environmental legislation and standards." END NOTE.) We reassured
them that we understood this to mean broader issues such as civil
society engagement in environmental preservation and environmental
education programs such as GLOBE (Global Learning and Observations
to Benefit the Environment), but agreed to check.

11. (SBU) On the issue of invasive species, Peshkov and Zotov said
they were aware of U.S. struggles with invasive Asian carp in the
Great Lakes; however, they averred that Russia does not have a
problem with invasive species. They asked that the U.S. side
further clarify the topics of wildlife and marine conservation.
Peshkov suggested that this title be changed to "biodiversity."

MOSCOW 00000261 004.2 OF 004


They also asked that "wetlands and watersheds" be further clarified,
and they asked for further specifics on proposed cooperation in the
area of transboundary air pollution, though they are in principle
open to discussion on these topics.

12. (SBU) COMMENT: High-level U.S. contacts with Russian
environmental policymakers have been rare in recent years as Russia
has weakened the authority of government agencies that craft
environmental policy and that enforce environmental regulations.
NGOs tell us frankly that there is hardly anyone in the Russian
government left with whom to work. MNRE, overwhelmingly focused on
natural resource extraction, is notorious among Russian government
agencies for its lack of coordination, with one MFA official calling
it a "black hole." For all these reasons, MNRE's cautious response
was surprisingly positive. Of our MNRE contacts, Peshkov has shown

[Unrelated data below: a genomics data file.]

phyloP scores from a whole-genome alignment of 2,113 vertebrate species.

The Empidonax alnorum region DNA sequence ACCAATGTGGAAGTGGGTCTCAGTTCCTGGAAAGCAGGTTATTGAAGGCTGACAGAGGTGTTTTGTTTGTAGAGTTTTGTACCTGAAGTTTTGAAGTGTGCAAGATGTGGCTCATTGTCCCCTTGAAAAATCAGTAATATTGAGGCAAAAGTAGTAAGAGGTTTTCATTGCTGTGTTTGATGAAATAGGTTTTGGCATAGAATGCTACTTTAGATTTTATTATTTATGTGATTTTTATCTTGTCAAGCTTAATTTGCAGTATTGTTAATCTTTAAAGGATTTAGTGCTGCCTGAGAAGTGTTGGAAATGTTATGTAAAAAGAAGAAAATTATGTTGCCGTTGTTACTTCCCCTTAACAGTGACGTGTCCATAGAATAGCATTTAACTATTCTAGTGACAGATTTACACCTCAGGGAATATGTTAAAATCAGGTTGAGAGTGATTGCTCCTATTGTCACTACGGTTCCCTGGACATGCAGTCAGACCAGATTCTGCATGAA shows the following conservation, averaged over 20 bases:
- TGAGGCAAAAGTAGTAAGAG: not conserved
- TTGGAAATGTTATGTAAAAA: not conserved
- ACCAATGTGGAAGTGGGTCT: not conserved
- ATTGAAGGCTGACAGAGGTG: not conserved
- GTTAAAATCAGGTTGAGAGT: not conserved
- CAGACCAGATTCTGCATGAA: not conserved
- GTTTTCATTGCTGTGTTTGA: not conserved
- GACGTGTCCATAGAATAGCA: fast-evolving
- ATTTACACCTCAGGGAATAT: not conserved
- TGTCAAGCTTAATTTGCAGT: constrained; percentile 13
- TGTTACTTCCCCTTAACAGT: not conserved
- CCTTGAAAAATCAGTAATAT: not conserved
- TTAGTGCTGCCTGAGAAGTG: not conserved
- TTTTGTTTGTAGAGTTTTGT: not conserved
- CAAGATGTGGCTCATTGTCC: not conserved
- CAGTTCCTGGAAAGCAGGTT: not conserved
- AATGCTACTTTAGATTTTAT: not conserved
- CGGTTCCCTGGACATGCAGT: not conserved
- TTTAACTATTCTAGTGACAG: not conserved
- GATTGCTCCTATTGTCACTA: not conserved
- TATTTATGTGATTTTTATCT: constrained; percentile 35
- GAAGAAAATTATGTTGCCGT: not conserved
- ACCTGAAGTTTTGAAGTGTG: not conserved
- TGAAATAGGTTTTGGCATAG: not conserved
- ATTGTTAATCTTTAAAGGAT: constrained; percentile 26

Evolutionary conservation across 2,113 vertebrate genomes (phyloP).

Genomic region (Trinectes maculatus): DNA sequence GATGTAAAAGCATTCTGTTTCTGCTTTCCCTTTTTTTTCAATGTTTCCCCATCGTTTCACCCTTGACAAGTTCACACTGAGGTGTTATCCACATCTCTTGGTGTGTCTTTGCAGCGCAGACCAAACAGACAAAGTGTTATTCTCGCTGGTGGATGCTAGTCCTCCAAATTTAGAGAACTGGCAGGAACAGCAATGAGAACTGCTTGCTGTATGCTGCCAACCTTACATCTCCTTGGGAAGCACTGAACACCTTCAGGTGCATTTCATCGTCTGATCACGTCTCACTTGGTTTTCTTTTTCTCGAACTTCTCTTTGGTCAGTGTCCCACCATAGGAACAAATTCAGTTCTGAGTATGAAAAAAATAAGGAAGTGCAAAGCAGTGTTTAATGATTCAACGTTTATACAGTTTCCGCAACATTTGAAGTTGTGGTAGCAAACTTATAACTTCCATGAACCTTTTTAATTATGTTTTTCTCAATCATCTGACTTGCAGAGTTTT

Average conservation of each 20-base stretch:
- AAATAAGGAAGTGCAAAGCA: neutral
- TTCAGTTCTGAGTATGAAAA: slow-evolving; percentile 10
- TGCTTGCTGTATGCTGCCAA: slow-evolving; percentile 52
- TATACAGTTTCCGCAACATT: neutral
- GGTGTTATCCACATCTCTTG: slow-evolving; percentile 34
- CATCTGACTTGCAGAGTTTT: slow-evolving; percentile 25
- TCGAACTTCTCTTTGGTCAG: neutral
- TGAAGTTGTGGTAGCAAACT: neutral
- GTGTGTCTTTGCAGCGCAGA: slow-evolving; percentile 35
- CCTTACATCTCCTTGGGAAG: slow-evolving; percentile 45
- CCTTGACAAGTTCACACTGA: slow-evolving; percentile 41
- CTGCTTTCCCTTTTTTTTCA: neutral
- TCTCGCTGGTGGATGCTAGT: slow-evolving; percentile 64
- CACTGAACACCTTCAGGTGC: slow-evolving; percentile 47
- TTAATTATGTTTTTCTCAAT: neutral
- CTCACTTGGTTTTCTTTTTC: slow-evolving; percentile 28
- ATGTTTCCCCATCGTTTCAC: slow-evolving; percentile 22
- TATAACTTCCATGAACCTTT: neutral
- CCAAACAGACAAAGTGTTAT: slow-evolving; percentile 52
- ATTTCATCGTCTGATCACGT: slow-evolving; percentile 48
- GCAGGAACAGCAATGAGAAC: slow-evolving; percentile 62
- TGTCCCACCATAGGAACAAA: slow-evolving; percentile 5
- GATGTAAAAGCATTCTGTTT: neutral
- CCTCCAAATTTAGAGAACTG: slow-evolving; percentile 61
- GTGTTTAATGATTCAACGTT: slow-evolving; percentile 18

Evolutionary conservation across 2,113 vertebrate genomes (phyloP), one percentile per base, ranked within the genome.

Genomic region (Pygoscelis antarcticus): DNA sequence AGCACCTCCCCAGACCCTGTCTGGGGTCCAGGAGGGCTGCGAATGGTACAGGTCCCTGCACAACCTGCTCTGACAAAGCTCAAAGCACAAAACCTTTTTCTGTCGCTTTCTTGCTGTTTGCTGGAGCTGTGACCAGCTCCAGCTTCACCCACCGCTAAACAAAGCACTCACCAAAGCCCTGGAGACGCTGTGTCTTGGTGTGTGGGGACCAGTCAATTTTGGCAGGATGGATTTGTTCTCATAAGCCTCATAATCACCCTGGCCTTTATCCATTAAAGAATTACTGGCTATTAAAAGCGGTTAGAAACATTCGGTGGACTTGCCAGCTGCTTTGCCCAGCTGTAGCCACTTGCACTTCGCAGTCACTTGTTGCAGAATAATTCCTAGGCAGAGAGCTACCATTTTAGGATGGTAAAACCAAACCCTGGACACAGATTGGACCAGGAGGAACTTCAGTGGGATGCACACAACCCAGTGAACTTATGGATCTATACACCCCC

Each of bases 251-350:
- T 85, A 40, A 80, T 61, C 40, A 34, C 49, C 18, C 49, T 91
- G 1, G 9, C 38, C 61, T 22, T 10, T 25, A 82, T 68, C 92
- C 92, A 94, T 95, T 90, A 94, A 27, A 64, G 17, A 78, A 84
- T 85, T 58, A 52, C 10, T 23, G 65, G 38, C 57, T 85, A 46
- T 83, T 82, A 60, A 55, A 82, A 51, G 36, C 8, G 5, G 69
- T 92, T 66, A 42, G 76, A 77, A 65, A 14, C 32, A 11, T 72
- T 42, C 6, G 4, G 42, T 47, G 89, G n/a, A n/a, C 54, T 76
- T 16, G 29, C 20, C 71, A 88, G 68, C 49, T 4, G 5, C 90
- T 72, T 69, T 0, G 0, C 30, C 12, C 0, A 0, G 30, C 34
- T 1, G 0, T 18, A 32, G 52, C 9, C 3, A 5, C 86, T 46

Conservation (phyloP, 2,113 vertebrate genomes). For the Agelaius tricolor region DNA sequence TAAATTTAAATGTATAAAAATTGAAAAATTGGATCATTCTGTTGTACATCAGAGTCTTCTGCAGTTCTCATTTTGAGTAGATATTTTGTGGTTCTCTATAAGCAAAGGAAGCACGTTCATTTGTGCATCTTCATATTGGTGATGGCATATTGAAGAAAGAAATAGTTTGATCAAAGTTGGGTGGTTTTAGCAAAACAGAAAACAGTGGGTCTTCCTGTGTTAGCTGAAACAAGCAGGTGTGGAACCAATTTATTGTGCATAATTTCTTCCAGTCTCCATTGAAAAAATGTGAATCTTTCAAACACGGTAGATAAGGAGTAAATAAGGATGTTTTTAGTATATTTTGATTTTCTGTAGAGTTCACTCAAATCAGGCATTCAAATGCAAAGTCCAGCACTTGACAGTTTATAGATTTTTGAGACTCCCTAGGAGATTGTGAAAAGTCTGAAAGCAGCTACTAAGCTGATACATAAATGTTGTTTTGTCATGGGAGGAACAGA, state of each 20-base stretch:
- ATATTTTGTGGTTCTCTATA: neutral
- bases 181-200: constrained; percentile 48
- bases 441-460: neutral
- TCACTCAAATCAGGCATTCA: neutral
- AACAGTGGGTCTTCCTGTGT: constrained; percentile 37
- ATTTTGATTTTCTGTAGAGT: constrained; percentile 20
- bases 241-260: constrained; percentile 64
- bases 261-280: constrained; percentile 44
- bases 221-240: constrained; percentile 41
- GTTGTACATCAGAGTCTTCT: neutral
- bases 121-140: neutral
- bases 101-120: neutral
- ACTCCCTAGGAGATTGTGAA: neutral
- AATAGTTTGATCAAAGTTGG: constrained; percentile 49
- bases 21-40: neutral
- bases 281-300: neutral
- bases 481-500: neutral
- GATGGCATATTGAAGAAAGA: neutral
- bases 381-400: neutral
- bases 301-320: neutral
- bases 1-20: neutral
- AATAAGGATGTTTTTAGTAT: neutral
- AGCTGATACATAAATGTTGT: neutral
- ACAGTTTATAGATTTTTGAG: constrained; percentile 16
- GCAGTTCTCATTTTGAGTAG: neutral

by far the most interest in the Working Group. Zotov, who is
unknown in environmental circles, deferred throughout the meeting to
Peshkov, who came to MNRE from the Federal Service for
Environmental, Industrial and Nuclear Supervision (Rostekhnadzor)
and is an expert in toxic waste and chemicals management. These
areas had the most detailed discussion and were the only areas in
which MNRE showed unreserved enthusiasm and willingness to counter
with a detailed proposal for cooperation. MNRE so far has
consistently refused to consider joint work with other Russian
agencies. Although this view is discouraging and inefficient, MNRE
is unlikely to change it unless other ministries approach it with
proposals for joint work. It is not customary for Russian
ministries to coordinate with each other. But the Ministry of
Agriculture, which has the lead on illegal logging, has already
shown a willingness to do exactly that. At the USG's urging, that
ministry will likely allow representatives from the Ministry of
Health and Social Development to work on food safety, an approved
topic for the Agriculture Working Group.

BEYRLE